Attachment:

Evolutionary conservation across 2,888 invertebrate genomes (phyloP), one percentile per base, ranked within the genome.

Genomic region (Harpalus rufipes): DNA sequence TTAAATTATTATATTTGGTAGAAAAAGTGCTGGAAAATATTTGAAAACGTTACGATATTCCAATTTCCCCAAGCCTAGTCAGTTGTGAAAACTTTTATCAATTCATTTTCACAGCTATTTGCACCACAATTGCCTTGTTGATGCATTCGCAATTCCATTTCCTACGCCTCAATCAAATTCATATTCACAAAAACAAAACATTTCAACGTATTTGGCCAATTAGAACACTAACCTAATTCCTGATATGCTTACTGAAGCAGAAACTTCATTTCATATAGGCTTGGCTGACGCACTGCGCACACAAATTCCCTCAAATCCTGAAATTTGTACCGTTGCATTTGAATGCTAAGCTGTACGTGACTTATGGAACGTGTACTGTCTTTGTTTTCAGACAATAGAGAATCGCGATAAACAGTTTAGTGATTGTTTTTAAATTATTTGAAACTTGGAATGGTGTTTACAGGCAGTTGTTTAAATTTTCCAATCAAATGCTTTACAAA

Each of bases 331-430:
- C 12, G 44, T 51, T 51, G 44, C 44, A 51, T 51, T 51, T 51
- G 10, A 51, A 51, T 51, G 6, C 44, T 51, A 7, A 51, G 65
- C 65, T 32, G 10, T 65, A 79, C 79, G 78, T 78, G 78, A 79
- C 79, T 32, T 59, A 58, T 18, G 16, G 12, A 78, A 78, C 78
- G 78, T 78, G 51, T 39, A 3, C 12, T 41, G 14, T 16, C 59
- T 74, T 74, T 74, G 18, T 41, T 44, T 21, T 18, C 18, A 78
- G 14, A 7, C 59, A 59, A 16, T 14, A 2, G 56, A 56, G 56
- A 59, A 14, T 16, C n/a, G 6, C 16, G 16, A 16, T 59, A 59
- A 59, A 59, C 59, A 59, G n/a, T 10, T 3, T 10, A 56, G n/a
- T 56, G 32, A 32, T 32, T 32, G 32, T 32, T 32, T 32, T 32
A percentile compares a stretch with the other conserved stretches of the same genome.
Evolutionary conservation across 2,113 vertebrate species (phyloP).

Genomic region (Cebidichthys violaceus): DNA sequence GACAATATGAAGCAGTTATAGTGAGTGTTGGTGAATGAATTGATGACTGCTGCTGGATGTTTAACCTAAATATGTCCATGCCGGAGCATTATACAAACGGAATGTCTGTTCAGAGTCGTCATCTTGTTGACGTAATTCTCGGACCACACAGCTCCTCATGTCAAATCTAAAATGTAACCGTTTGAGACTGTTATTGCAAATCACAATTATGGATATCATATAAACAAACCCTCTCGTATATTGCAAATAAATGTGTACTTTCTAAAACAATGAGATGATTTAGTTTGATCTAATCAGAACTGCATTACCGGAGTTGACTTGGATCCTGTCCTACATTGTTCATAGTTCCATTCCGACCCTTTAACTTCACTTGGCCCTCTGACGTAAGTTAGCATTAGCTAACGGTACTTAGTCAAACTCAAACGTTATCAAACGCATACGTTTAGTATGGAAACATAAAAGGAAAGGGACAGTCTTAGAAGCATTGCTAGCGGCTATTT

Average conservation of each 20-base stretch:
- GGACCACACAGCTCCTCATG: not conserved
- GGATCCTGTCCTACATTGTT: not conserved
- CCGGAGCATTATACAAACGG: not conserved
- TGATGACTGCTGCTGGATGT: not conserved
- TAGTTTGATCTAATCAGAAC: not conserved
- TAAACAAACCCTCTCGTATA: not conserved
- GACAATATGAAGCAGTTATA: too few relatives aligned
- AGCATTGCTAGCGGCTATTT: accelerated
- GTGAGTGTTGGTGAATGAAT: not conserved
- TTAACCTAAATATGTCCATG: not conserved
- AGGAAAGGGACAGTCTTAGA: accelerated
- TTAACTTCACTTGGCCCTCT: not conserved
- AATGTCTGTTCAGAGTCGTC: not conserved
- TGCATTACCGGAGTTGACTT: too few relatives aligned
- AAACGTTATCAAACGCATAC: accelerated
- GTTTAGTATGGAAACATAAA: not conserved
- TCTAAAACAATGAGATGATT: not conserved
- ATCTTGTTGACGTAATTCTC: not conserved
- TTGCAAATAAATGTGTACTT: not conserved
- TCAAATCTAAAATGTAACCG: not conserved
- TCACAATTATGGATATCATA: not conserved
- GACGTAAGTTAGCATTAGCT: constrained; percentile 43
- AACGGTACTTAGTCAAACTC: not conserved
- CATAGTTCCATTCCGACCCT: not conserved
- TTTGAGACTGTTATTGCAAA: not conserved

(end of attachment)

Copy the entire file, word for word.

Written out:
Evolutionary conservation across 2,888 invertebrate genomes (phyloP), one percentile per base, ranked within the genome.

Genomic region (Harpalus rufipes): DNA sequence TTAAATTATTATATTTGGTAGAAAAAGTGCTGGAAAATATTTGAAAACGTTACGATATTCCAATTTCCCCAAGCCTAGTCAGTTGTGAAAACTTTTATCAATTCATTTTCACAGCTATTTGCACCACAATTGCCTTGTTGATGCATTCGCAATTCCATTTCCTACGCCTCAATCAAATTCATATTCACAAAAACAAAACATTTCAACGTATTTGGCCAATTAGAACACTAACCTAATTCCTGATATGCTTACTGAAGCAGAAACTTCATTTCATATAGGCTTGGCTGACGCACTGCGCACACAAATTCCCTCAAATCCTGAAATTTGTACCGTTGCATTTGAATGCTAAGCTGTACGTGACTTATGGAACGTGTACTGTCTTTGTTTTCAGACAATAGAGAATCGCGATAAACAGTTTAGTGATTGTTTTTAAATTATTTGAAACTTGGAATGGTGTTTACAGGCAGTTGTTTAAATTTTCCAATCAAATGCTTTACAAA

Each of bases 331-430:
- C 12, G 44, T 51, T 51, G 44, C 44, A 51, T 51, T 51, T 51
- G 10, A 51, A 51, T 51, G 6, C 44, T 51, A 7, A 51, G 65
- C 65, T 32, G 10, T 65, A 79, C 79, G 78, T 78, G 78, A 79
- C 79, T 32, T 59, A 58, T 18, G 16, G 12, A 78, A 78, C 78
- G 78, T 78, G 51, T 39, A 3, C 12, T 41, G 14, T 16, C 59
- T 74, T 74, T 74, G 18, T 41, T 44, T 21, T 18, C 18, A 78
- G 14, A 7, C 59, A 59, A 16, T 14, A 2, G 56, A 56, G 56
- A 59, A 14, T 16, C n/a, G 6, C 16, G 16, A 16, T 59, A 59
- A 59, A 59, C 59, A 59, G n/a, T 10, T 3, T 10, A 56, G n/a
- T 56, G 32, A 32, T 32, T 32, G 32, T 32, T 32, T 32, T 32
A percentile compares a stretch with the other conserved stretches of the same genome.
Evolutionary conservation across 2,113 vertebrate species (phyloP).

Genomic region (Cebidichthys violaceus): DNA sequence GACAATATGAAGCAGTTATAGTGAGTGTTGGTGAATGAATTGATGACTGCTGCTGGATGTTTAACCTAAATATGTCCATGCCGGAGCATTATACAAACGGAATGTCTGTTCAGAGTCGTCATCTTGTTGACGTAATTCTCGGACCACACAGCTCCTCATGTCAAATCTAAAATGTAACCGTTTGAGACTGTTATTGCAAATCACAATTATGGATATCATATAAACAAACCCTCTCGTATATTGCAAATAAATGTGTACTTTCTAAAACAATGAGATGATTTAGTTTGATCTAATCAGAACTGCATTACCGGAGTTGACTTGGATCCTGTCCTACATTGTTCATAGTTCCATTCCGACCCTTTAACTTCACTTGGCCCTCTGACGTAAGTTAGCATTAGCTAACGGTACTTAGTCAAACTCAAACGTTATCAAACGCATACGTTTAGTATGGAAACATAAAAGGAAAGGGACAGTCTTAGAAGCATTGCTAGCGGCTATTT

Average conservation of each 20-base stretch:
- GGACCACACAGCTCCTCATG: not conserved
- GGATCCTGTCCTACATTGTT: not conserved
- CCGGAGCATTATACAAACGG: not conserved
- TGATGACTGCTGCTGGATGT: not conserved
- TAGTTTGATCTAATCAGAAC: not conserved
- TAAACAAACCCTCTCGTATA: not conserved
- GACAATATGAAGCAGTTATA: too few relatives aligned
- AGCATTGCTAGCGGCTATTT: accelerated
- GTGAGTGTTGGTGAATGAAT: not conserved
- TTAACCTAAATATGTCCATG: not conserved
- AGGAAAGGGACAGTCTTAGA: accelerated
- TTAACTTCACTTGGCCCTCT: not conserved
- AATGTCTGTTCAGAGTCGTC: not conserved
- TGCATTACCGGAGTTGACTT: too few relatives aligned
- AAACGTTATCAAACGCATAC: accelerated
- GTTTAGTATGGAAACATAAA: not conserved
- TCTAAAACAATGAGATGATT: not conserved
- ATCTTGTTGACGTAATTCTC: not conserved
- TTGCAAATAAATGTGTACTT: not conserved
- TCAAATCTAAAATGTAACCG: not conserved
- TCACAATTATGGATATCATA: not conserved
- GACGTAAGTTAGCATTAGCT: constrained; percentile 43
- AACGGTACTTAGTCAAACTC: not conserved
- CATAGTTCCATTCCGACCCT: not conserved
- TTTGAGACTGTTATTGCAAA: not conserved